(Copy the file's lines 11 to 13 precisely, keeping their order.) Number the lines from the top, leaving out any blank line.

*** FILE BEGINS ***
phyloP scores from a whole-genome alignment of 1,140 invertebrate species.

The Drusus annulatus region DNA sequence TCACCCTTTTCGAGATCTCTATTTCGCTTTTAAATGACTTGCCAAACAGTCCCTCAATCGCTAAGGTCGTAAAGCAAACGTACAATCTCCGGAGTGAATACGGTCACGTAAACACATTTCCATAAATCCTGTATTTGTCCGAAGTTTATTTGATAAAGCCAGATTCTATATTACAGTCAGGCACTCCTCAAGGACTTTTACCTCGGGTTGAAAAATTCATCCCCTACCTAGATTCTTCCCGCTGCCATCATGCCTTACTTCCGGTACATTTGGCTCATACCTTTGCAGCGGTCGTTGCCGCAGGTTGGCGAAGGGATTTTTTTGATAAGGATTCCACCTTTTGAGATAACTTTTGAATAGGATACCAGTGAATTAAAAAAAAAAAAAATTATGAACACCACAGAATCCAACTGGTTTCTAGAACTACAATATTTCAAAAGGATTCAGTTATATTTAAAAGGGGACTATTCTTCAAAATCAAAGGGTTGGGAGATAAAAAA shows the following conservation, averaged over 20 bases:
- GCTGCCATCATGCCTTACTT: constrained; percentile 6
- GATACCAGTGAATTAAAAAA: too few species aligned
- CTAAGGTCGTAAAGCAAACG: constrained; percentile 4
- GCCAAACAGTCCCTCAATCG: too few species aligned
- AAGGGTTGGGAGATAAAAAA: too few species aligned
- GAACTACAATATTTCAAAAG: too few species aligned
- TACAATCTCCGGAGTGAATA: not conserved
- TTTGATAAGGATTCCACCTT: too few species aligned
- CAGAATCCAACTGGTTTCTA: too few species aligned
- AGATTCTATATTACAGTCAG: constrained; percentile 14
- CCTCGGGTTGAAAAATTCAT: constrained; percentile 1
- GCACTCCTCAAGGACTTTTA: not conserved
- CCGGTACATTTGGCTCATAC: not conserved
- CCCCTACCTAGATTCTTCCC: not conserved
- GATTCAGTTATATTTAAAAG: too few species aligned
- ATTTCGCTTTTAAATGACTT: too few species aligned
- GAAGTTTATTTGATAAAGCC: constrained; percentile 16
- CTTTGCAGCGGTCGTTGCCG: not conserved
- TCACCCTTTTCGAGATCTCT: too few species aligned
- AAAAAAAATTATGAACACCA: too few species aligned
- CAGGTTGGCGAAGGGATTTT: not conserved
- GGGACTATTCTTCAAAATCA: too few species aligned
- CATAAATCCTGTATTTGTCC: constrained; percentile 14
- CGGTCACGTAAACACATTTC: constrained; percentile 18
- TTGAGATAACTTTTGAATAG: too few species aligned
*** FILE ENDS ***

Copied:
- CAGAATCCAACTGGTTTCTA: too few species aligned
- AGATTCTATATTACAGTCAG: constrained; percentile 14
- CCTCGGGTTGAAAAATTCAT: constrained; percentile 1